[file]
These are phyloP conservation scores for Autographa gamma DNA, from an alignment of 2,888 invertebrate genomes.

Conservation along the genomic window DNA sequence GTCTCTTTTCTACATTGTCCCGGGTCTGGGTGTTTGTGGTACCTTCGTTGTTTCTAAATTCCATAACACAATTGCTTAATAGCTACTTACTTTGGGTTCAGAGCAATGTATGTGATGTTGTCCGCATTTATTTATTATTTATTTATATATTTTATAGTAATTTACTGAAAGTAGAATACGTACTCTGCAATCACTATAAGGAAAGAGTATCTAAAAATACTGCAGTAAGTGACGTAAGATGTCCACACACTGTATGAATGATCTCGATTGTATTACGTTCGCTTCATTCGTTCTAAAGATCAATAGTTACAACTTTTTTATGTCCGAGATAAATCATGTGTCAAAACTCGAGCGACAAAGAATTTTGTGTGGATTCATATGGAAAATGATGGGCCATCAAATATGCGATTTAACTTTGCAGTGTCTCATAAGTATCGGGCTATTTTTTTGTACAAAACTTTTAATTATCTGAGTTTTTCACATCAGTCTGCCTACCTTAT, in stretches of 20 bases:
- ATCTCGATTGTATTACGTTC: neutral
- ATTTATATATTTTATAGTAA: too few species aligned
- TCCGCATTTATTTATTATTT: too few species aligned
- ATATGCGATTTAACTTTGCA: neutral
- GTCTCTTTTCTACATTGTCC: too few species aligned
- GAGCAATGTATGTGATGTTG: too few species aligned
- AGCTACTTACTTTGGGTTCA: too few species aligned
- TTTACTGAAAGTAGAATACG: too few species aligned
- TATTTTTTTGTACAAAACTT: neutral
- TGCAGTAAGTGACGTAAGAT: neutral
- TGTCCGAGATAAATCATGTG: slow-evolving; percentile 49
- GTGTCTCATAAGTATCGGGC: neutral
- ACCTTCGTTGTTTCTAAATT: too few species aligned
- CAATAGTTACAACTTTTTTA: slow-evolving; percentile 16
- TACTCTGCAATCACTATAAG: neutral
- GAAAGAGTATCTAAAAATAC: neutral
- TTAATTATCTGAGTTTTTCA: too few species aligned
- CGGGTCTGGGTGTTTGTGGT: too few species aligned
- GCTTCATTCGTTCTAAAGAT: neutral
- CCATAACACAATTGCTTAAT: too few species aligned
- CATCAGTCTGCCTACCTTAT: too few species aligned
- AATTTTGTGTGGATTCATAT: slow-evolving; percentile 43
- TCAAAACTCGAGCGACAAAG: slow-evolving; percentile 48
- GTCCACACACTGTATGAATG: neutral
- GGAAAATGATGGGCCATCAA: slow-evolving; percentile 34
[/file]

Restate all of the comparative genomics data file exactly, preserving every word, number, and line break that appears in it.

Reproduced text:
These are phyloP conservation scores for Autographa gamma DNA, from an alignment of 2,888 invertebrate genomes.

Conservation along the genomic window DNA sequence GTCTCTTTTCTACATTGTCCCGGGTCTGGGTGTTTGTGGTACCTTCGTTGTTTCTAAATTCCATAACACAATTGCTTAATAGCTACTTACTTTGGGTTCAGAGCAATGTATGTGATGTTGTCCGCATTTATTTATTATTTATTTATATATTTTATAGTAATTTACTGAAAGTAGAATACGTACTCTGCAATCACTATAAGGAAAGAGTATCTAAAAATACTGCAGTAAGTGACGTAAGATGTCCACACACTGTATGAATGATCTCGATTGTATTACGTTCGCTTCATTCGTTCTAAAGATCAATAGTTACAACTTTTTTATGTCCGAGATAAATCATGTGTCAAAACTCGAGCGACAAAGAATTTTGTGTGGATTCATATGGAAAATGATGGGCCATCAAATATGCGATTTAACTTTGCAGTGTCTCATAAGTATCGGGCTATTTTTTTGTACAAAACTTTTAATTATCTGAGTTTTTCACATCAGTCTGCCTACCTTAT, in stretches of 20 bases:
- ATCTCGATTGTATTACGTTC: neutral
- ATTTATATATTTTATAGTAA: too few species aligned
- TCCGCATTTATTTATTATTT: too few species aligned
- ATATGCGATTTAACTTTGCA: neutral
- GTCTCTTTTCTACATTGTCC: too few species aligned
- GAGCAATGTATGTGATGTTG: too few species aligned
- AGCTACTTACTTTGGGTTCA: too few species aligned
- TTTACTGAAAGTAGAATACG: too few species aligned
- TATTTTTTTGTACAAAACTT: neutral
- TGCAGTAAGTGACGTAAGAT: neutral
- TGTCCGAGATAAATCATGTG: slow-evolving; percentile 49
- GTGTCTCATAAGTATCGGGC: neutral
- ACCTTCGTTGTTTCTAAATT: too few species aligned
- CAATAGTTACAACTTTTTTA: slow-evolving; percentile 16
- TACTCTGCAATCACTATAAG: neutral
- GAAAGAGTATCTAAAAATAC: neutral
- TTAATTATCTGAGTTTTTCA: too few species aligned
- CGGGTCTGGGTGTTTGTGGT: too few species aligned
- GCTTCATTCGTTCTAAAGAT: neutral
- CCATAACACAATTGCTTAAT: too few species aligned
- CATCAGTCTGCCTACCTTAT: too few species aligned
- AATTTTGTGTGGATTCATAT: slow-evolving; percentile 43
- TCAAAACTCGAGCGACAAAG: slow-evolving; percentile 48
- GTCCACACACTGTATGAATG: neutral
- GGAAAATGATGGGCCATCAA: slow-evolving; percentile 34